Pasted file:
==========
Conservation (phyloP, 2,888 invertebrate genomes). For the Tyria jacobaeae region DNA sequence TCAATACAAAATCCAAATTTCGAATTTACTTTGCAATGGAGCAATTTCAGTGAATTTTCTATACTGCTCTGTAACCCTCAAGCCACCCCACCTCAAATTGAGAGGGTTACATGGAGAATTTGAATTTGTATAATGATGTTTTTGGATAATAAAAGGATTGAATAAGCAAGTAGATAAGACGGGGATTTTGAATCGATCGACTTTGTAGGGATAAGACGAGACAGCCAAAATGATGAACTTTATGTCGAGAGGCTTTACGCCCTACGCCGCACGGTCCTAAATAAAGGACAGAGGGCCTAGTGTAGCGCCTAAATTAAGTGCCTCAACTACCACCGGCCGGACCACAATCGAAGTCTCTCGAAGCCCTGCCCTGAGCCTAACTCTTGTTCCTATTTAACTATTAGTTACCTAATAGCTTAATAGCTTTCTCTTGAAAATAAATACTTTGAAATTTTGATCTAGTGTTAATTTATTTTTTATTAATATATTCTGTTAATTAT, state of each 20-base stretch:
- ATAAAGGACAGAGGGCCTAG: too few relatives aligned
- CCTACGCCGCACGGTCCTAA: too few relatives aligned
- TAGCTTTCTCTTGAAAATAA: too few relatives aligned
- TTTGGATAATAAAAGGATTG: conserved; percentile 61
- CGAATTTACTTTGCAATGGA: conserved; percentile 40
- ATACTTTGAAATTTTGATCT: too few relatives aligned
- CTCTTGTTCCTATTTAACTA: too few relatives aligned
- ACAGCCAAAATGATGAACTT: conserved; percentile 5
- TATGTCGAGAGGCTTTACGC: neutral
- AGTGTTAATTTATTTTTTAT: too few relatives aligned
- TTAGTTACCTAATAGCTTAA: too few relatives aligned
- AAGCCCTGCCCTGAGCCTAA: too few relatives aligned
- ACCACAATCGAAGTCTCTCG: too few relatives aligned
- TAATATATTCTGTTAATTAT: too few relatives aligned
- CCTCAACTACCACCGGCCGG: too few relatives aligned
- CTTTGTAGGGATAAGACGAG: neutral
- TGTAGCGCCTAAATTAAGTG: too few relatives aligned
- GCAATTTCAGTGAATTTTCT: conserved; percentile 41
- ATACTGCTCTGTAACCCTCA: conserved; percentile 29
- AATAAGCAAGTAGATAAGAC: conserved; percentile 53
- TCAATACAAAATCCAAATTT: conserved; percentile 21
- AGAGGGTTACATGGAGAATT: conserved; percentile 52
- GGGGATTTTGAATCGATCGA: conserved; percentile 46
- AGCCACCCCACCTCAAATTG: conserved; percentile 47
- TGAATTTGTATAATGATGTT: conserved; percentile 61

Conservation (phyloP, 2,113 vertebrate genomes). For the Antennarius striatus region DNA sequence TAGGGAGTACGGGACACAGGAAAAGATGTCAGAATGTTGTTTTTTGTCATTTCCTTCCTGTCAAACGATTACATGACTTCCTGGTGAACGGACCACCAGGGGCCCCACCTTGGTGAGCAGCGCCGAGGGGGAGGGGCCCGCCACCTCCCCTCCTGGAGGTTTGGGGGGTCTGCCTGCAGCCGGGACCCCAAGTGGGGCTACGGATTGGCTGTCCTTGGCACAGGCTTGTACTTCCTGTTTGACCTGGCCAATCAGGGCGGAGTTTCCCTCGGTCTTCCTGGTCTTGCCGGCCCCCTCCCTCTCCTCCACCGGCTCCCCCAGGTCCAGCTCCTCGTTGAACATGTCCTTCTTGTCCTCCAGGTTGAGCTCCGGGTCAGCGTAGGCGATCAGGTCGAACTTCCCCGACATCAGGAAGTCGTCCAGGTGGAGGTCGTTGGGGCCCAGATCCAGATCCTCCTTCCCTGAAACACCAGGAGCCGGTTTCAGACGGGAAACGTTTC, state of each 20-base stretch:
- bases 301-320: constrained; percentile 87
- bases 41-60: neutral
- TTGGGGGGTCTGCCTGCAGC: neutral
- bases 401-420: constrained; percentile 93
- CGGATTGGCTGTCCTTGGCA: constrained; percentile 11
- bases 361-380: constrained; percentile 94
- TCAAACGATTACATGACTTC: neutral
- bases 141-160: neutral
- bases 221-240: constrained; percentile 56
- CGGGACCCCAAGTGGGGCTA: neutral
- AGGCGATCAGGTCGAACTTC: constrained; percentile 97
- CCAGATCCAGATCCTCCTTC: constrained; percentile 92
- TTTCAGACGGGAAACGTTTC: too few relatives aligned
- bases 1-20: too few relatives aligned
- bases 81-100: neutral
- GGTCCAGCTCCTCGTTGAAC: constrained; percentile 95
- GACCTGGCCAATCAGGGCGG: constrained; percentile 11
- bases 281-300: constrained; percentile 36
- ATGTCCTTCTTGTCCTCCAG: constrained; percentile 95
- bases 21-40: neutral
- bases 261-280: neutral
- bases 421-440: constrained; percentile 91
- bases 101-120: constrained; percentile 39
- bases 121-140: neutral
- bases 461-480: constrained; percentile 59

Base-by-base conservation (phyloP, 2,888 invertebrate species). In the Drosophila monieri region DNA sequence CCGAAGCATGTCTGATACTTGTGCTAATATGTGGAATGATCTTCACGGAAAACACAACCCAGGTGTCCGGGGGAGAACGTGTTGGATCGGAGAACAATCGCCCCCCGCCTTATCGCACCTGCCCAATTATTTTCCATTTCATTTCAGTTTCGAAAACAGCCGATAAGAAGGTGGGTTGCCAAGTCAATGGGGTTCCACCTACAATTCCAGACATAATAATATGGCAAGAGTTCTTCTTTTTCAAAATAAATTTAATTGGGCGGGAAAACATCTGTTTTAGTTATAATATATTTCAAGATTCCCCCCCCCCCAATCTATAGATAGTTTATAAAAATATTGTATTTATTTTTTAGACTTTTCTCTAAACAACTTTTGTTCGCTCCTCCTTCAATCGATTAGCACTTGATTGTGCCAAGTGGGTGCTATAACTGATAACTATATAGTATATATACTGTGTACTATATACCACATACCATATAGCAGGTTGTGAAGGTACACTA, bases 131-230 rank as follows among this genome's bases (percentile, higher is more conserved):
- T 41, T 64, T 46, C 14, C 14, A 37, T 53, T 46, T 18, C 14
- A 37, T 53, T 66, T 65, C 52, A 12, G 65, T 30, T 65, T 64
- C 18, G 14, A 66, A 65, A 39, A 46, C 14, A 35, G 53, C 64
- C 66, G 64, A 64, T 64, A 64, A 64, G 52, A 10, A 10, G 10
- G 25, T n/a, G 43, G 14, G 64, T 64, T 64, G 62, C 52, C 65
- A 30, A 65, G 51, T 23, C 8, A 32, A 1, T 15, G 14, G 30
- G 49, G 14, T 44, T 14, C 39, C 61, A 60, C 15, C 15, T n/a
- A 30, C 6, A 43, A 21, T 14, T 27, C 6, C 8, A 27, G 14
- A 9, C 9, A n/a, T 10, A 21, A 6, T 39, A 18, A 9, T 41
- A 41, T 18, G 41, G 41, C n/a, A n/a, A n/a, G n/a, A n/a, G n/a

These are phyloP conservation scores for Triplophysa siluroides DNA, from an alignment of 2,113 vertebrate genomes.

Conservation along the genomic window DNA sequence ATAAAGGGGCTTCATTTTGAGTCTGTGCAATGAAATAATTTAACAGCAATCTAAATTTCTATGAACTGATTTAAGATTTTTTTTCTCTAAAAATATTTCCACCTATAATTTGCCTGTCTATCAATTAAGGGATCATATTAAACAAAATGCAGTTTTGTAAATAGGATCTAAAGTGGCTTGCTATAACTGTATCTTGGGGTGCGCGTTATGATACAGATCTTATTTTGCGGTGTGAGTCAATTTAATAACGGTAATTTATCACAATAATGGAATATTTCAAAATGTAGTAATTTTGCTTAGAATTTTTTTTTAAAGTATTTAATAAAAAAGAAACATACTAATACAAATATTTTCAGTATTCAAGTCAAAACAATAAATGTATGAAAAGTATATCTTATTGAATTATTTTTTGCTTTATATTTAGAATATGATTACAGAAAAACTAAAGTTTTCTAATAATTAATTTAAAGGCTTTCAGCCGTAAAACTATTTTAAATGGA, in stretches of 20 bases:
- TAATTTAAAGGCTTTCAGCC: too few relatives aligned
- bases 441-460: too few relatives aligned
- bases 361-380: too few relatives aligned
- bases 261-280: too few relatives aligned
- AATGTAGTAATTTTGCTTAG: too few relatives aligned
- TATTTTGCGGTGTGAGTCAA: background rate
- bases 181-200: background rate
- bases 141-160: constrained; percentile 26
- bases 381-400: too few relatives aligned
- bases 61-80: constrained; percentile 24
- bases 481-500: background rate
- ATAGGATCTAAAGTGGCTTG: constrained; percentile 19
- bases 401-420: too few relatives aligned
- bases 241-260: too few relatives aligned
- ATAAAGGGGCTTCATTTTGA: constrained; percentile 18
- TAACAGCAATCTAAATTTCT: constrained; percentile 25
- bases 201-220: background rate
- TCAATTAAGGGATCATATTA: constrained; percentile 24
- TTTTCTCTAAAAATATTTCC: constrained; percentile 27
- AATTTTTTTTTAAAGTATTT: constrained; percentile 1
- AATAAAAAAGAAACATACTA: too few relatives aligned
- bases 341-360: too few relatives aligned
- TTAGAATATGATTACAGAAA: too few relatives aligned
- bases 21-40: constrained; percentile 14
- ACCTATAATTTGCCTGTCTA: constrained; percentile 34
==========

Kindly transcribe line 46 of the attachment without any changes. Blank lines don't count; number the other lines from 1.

- ATGTCCTTCTTGTCCTCCAG: constrained; percentile 95